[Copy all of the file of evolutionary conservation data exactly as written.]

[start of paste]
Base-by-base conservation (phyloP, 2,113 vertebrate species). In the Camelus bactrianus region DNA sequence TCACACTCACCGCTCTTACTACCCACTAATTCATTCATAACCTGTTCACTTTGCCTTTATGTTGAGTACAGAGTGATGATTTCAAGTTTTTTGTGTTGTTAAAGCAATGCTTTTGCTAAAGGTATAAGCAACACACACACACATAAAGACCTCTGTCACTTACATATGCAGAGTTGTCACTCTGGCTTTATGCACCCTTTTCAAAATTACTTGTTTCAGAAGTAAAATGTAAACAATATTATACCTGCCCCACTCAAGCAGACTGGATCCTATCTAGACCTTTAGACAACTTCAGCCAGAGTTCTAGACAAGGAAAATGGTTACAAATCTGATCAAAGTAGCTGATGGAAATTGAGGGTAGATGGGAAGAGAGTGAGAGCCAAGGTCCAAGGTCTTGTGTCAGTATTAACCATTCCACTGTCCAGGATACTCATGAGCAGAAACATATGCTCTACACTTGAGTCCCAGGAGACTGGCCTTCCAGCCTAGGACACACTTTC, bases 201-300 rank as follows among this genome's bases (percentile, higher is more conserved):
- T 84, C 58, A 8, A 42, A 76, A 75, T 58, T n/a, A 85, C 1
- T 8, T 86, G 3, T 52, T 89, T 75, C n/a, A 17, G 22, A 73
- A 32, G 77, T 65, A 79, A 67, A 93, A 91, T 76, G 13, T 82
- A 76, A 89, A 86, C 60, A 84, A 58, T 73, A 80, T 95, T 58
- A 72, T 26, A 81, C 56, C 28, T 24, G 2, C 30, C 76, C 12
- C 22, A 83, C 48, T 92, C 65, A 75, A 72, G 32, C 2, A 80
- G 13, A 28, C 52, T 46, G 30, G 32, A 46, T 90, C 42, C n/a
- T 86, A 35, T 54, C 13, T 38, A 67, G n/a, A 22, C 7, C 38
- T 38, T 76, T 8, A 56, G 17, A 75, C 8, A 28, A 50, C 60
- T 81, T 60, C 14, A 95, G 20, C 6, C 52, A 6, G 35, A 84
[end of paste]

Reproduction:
Base-by-base conservation (phyloP, 2,113 vertebrate species). In the Camelus bactrianus region DNA sequence TCACACTCACCGCTCTTACTACCCACTAATTCATTCATAACCTGTTCACTTTGCCTTTATGTTGAGTACAGAGTGATGATTTCAAGTTTTTTGTGTTGTTAAAGCAATGCTTTTGCTAAAGGTATAAGCAACACACACACACATAAAGACCTCTGTCACTTACATATGCAGAGTTGTCACTCTGGCTTTATGCACCCTTTTCAAAATTACTTGTTTCAGAAGTAAAATGTAAACAATATTATACCTGCCCCACTCAAGCAGACTGGATCCTATCTAGACCTTTAGACAACTTCAGCCAGAGTTCTAGACAAGGAAAATGGTTACAAATCTGATCAAAGTAGCTGATGGAAATTGAGGGTAGATGGGAAGAGAGTGAGAGCCAAGGTCCAAGGTCTTGTGTCAGTATTAACCATTCCACTGTCCAGGATACTCATGAGCAGAAACATATGCTCTACACTTGAGTCCCAGGAGACTGGCCTTCCAGCCTAGGACACACTTTC, bases 201-300 rank as follows among this genome's bases (percentile, higher is more conserved):
- T 84, C 58, A 8, A 42, A 76, A 75, T 58, T n/a, A 85, C 1
- T 8, T 86, G 3, T 52, T 89, T 75, C n/a, A 17, G 22, A 73
- A 32, G 77, T 65, A 79, A 67, A 93, A 91, T 76, G 13, T 82
- A 76, A 89, A 86, C 60, A 84, A 58, T 73, A 80, T 95, T 58
- A 72, T 26, A 81, C 56, C 28, T 24, G 2, C 30, C 76, C 12
- C 22, A 83, C 48, T 92, C 65, A 75, A 72, G 32, C 2, A 80
- G 13, A 28, C 52, T 46, G 30, G 32, A 46, T 90, C 42, C n/a
- T 86, A 35, T 54, C 13, T 38, A 67, G n/a, A 22, C 7, C 38
- T 38, T 76, T 8, A 56, G 17, A 75, C 8, A 28, A 50, C 60
- T 81, T 60, C 14, A 95, G 20, C 6, C 52, A 6, G 35, A 84